NCFY Reports

Six Tips for Becoming a More ‘Youth-Driven’ Organization

Photograph of young people holding folders and looking at the camera.If you want to know what youth engagement looks like, just visit the Neutral Zone in Ann Arbor, MI. The afterschool drop-in center for high-school-age youth offers 21 weekly programs in music, education, literature, visual arts and leadership—almost all planned and facilitated by teens with support from adult advisors. Neutral Zone youth run a recording studio and an independent literary press, and they facilitate discussion groups. Youth also serve on the organization’s board, take part in hiring decisions, give the thumbs up or down to new programs, and have carte blanche to decorate the walls with posters, graffiti and artwork.

“In a youth-driven way, we decide what’s going to happen here within our four walls,” says Executive Director John Weiss.

Weiss says Neutral Zone’s “youth-driven” approach promotes young people’s social and emotional well-being and prepares them for the future, while at the same time attracting more teens to the program. And though Neutral Zone largely serves middle class, white young people, Weiss says any youth-serving organization can reap the benefits of a strong commitment to engaging and empowering young people, regardless of the population it works with.

In a pilot study of Neutral Zone’s “Youth-Driven Space” model, young people from eight Michigan programs, including Runaway and Homeless Youth Program grantee Ruth Ellis Center in Detroit, became more comfortable with and proficient at problem solving, organizing, thinking creatively, setting goals and processing information in a group—skills that can lead to self-sufficiency and improved social and emotional well-being.

“Whatever your mission,” Weiss says “there are ways of giving young people voice and decision-making authority to not only improve their experience but also improve the mission of your work.”

Here are six things you can do to start involving young people in program planning and decision making:

  1. Give yourself a report card. Neutral Zone developed what they call the Youth-Driven Space Formative Index to help organization's determine where they fall on the youth engagement scale. You can use the index's “youth-driven components” as discussion points, or focus on improving one of them for a period of time (say, three months). (Contact Weiss at Neutral Zone if you'd like to see the index.)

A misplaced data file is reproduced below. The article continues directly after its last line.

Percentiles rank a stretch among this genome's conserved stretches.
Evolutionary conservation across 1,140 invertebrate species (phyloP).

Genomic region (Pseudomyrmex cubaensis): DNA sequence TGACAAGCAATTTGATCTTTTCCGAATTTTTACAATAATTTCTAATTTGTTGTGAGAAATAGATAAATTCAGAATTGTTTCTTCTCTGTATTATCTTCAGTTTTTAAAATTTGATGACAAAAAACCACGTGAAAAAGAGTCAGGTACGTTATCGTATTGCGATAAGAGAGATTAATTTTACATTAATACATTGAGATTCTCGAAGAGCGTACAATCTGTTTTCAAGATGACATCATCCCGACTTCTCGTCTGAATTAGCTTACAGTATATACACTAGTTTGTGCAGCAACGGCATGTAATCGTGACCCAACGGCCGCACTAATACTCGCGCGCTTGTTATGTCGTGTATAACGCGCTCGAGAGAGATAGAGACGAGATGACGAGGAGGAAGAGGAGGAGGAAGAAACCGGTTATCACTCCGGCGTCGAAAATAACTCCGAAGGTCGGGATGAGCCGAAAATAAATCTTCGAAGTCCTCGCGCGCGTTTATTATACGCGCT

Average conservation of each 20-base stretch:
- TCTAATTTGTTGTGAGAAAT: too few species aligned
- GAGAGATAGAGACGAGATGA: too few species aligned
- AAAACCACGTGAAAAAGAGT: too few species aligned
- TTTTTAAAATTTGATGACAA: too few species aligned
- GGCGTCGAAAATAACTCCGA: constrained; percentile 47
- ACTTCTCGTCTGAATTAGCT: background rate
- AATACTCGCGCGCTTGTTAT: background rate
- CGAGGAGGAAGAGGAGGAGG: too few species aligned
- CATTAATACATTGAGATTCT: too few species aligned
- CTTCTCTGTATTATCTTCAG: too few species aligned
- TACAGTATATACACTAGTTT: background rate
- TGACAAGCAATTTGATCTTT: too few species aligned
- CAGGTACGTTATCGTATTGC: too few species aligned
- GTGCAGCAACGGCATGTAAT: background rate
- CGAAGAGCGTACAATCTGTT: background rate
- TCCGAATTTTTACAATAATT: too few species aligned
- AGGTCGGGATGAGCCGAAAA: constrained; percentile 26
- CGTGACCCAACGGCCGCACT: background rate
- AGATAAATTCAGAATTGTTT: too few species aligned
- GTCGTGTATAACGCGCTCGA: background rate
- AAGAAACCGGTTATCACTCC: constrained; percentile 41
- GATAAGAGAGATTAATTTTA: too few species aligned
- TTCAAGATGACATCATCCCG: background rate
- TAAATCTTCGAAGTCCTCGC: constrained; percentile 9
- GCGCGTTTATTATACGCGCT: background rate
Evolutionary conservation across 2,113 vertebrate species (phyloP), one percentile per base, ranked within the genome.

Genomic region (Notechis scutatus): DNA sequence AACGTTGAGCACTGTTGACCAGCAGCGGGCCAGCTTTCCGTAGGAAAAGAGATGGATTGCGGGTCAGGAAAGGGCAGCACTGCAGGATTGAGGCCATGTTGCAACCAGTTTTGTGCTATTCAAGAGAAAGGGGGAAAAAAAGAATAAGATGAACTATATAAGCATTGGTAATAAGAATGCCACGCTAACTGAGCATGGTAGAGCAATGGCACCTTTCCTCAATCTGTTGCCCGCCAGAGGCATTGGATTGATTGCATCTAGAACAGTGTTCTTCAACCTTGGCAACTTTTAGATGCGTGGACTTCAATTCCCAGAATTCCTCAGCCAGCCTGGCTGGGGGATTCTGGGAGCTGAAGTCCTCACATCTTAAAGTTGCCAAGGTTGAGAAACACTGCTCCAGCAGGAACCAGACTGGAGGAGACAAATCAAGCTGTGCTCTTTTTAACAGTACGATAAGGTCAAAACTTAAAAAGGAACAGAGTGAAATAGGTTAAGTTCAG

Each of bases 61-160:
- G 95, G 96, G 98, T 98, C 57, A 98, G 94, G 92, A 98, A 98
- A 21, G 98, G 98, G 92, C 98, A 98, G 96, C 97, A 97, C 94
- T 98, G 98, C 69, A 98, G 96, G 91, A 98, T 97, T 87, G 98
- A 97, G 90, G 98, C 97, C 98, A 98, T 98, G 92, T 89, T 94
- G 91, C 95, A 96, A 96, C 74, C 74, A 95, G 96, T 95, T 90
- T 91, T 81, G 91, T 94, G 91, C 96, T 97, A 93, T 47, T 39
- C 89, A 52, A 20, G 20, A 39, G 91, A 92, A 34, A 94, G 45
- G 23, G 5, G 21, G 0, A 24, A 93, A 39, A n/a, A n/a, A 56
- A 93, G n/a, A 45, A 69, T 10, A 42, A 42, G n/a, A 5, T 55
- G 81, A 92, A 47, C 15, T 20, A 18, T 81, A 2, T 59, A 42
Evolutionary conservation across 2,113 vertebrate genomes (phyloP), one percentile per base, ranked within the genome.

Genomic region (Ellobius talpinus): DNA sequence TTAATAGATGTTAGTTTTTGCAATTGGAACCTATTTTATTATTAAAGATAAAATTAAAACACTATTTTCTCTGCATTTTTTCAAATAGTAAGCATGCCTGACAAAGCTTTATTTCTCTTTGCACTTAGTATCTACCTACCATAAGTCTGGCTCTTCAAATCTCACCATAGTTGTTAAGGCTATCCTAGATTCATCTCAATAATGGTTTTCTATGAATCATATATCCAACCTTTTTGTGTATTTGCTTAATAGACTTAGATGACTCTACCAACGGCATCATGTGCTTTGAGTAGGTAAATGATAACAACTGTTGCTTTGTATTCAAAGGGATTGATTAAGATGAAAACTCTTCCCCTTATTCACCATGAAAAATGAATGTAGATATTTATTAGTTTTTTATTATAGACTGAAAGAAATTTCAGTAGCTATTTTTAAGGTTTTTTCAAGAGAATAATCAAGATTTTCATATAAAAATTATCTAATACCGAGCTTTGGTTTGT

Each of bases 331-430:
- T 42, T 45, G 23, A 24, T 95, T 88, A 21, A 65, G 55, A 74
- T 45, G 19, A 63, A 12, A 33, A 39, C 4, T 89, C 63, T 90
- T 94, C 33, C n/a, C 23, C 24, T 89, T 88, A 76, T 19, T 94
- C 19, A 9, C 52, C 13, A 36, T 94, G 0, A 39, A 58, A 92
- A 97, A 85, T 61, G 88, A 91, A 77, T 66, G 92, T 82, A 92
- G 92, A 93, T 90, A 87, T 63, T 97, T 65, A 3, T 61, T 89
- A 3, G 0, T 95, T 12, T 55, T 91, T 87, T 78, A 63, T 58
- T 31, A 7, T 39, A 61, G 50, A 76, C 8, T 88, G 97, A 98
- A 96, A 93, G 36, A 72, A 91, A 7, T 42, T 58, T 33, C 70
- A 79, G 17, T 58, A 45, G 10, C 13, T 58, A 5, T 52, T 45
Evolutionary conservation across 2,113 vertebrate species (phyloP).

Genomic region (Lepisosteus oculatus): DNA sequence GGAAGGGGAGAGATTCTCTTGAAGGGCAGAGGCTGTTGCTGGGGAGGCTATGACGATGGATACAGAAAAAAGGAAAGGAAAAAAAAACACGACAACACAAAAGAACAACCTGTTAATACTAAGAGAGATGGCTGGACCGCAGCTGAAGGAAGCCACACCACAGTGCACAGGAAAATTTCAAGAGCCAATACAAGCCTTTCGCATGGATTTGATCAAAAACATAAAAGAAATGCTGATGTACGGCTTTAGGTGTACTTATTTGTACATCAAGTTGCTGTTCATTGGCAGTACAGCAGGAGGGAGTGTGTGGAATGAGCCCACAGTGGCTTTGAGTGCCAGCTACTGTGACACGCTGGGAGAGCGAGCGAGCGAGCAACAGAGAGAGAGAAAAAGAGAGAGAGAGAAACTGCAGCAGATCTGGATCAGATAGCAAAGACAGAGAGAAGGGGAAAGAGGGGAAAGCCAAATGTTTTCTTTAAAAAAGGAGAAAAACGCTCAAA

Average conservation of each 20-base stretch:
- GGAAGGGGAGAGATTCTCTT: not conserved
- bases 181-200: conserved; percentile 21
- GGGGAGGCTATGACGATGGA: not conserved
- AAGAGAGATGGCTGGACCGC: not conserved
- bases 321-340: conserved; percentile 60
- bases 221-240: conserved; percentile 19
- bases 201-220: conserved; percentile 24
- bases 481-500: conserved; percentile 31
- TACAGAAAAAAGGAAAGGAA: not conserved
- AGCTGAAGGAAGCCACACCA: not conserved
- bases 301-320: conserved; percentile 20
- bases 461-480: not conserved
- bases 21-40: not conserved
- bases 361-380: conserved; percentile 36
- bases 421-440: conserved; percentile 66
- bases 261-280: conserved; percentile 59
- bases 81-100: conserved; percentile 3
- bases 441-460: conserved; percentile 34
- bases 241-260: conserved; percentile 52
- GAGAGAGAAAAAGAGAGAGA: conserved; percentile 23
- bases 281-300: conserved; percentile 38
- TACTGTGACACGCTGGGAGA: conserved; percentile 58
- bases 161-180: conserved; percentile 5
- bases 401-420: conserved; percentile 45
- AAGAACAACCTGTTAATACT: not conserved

2. Hand over responsibility. What are the roles that adults currently do that youth could support? For example, Maggie, 18, a youth participant in the Youth-Driven Space trial and now a part-time staff member at Advocacy Services for Kids, or ASK, in Kalamazoo, MI, says youth can prepare meeting agendas and assign tasks for an activity, instead of an adult.
     
  3. Institute ‘no-adult-talking time.’ Despite their good intentions of letting young people have a say, adults often hold forth, says Laurie Van Egeren, a Michigan State University researcher who evaluated the Youth-Driven Space pilot. Ask grown-ups to stay silent for a 10-minute stretch, letting youth take charge of the conversation without interruption.
     
  4. Think about ‘sustainability.’ Weiss suggests helping teens who are leading a youth advisory board or a project to think about how they will prepare other teens to take on the same roles when they step down.
     
  5. Get a coach. Find an organization that successfully engages young people, and ask their staff if they’d consider providing monthly pep talks by phone, in a video conference or in person, depending on where they are located.
  6. Give youth big and little ways to lead. Young people, especially those concerned about day-to-day survival or those with histories of abuse who may have difficulty trusting adults, may need easy, low-stress ways to get involved at first. But eventually, Weiss says, a youth-driven culture replicates itself. Observing other youth making decisions and acting as adults’ equals can be an entry point for youth. Then you can ease them into serving on a committee or planning an event.

“If everything on the walls is by teens and there are teen engineers in the recording studio, it builds interest and confidence,” Weiss says. “Then staff can really interest youth and pull them in.”

Read More

Evaluation of the Youth-Driven Spaces Project” (PDF, 358KB)

Youth-Driven Space: Teen Organizations That Build 21st Century Skills” (PDF, 645KB)

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